Have your lyrics become more personal because you’re essentially singing to yourself?
Nah, I’d love to be able to write personal lyrics, but I can’t. I’ve got a lot of respect for someone who can put their heart on a plate, but the problem is that a few years later, you’re not the same person and you don’t feel the same way so you’re historically locked into this period of time. Maybe on this album I started writing a certain way, but my frame of mind changed. I don’t feel that way anymore and I don’t want to be reminded. Everything I write is personal, not necessarily in an introversion sense, but it’s personal because I’m writing it. It’s for the people to get it if they can and maybe that’s why I’m being difficult with the lyrics.


Are you working on a plan as to how and when to come back to touring or still sitting back and waiting?
We’re still waiting. We were meant to be on tour in Europe, but COVID and the post-Brexit thing has really fucked things up. It’s still early. Bands are playing in the UK, but no one has toured the UK properly yet and no bands are touring Europe. Concerts are taking place in each individual country, but no one is really crossing borders, so I’d rather see someone else do it first. I’m actually relieved the tour we had with Behemoth and Arch Enemy got cancelled because it would have been horrible to be the guinea pigs going out there trying to pave the path for other people. I want to see things happen before I throw my lot in. We were talking about a tour next March, but maybe that’s too early because we don’t know how the winter is going to be in Europe. What I really see happening is the summer festivals returning and taking place as normal, and that way we can dip our toes back into playing live. The Behemoth tour has been rescheduled to next year and we have a US tour scheduled with Amon Amarth, but we’ll see. I mean, we didn’t think we’d be where we are 18 months ago did we?

What has Brexit’s impact been like, and what do you foresee for the future?
It’s a pile of bullshit that we have to deal with, the same pile of bullshit people had to deal with 40 years ago. It’s still possible to travel and play shows, but there’s a lot more cost involved and a lot more paperwork. It’s not as insanely drastic as you might imagine, but it’s still a pain in the backside when you’re used to free movement. It’s hard to gauge the impact yet because COVID’s been happening, so that’s been a smokescreen to hide the bigger impact of Brexit itself. In the UK, prices are increasing on food and what have you due to trucking issues and stuff like that. So, the full impact isn’t going to be shown until bands start touring properly, and that’s why I’m relieved the tour didn’t happen because we’d have been one of the first to go through all the bullshit. To give you an example, a bus or a truck with gear traveling from Europe to the UK or back again, can only make three drops in any one country. So, if you’ve got 10 dates in any one country, technically the bus can only do three cities and has to return to where it came from. There’s a lot of bullshit that has to be ironed out, and I’m not sure it ever will be.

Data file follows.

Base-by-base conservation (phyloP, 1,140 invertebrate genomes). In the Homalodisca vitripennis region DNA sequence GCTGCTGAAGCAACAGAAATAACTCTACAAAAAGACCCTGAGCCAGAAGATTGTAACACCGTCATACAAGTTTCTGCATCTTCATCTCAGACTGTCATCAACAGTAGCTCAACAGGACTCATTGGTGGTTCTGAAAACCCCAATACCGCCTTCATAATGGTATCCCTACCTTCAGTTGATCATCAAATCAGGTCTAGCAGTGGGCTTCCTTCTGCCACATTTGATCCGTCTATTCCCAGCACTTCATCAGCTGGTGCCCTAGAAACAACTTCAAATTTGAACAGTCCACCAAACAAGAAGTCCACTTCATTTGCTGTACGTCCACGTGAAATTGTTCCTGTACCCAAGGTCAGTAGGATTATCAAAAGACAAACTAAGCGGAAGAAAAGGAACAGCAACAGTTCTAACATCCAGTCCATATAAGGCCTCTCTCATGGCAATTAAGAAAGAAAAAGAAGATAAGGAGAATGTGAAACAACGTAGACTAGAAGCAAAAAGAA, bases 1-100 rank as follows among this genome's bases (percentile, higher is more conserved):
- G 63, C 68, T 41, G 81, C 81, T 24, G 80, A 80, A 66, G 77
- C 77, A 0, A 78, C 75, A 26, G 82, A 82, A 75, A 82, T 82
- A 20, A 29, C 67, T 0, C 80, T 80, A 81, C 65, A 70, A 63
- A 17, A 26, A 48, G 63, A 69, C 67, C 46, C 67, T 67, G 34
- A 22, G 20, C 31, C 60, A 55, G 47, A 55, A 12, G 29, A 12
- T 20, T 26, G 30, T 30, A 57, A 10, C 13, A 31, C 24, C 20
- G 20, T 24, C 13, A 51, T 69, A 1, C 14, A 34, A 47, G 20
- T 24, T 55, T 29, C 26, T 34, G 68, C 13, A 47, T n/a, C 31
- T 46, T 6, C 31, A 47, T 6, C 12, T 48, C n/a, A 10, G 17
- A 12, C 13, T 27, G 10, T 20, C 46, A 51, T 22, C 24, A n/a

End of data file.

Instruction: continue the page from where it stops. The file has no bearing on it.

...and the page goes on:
Can Carcass, as a UK band, rent a bus from a company in France for a European tour and get around it that way?
Yeah, but when we cross into the UK, we’d have the same problems. But you have the same problems anyway when you go to Switzerland and Norway because they’re not in the EU, but they’re a bit easier because they have agreements in place with the EU block. The problem is that the UK and the EU don’t have any agreements in place at the moment to ease this bullshit. There have been no talks that have amounted to anything yet.

And nobody stopped to think that there is no such thing as uniformity across businesses and how they operate?
Well, we had that. It was called the EU, but this idiotic population decided they wanted out. But we’ll see. Things will happen, there are going to be more hurdles to jump through. It’s annoying knowing that we had free movement and now we don’t for absolutely no reason whatsoever. Thank you Bruce Dickinson! (laughs)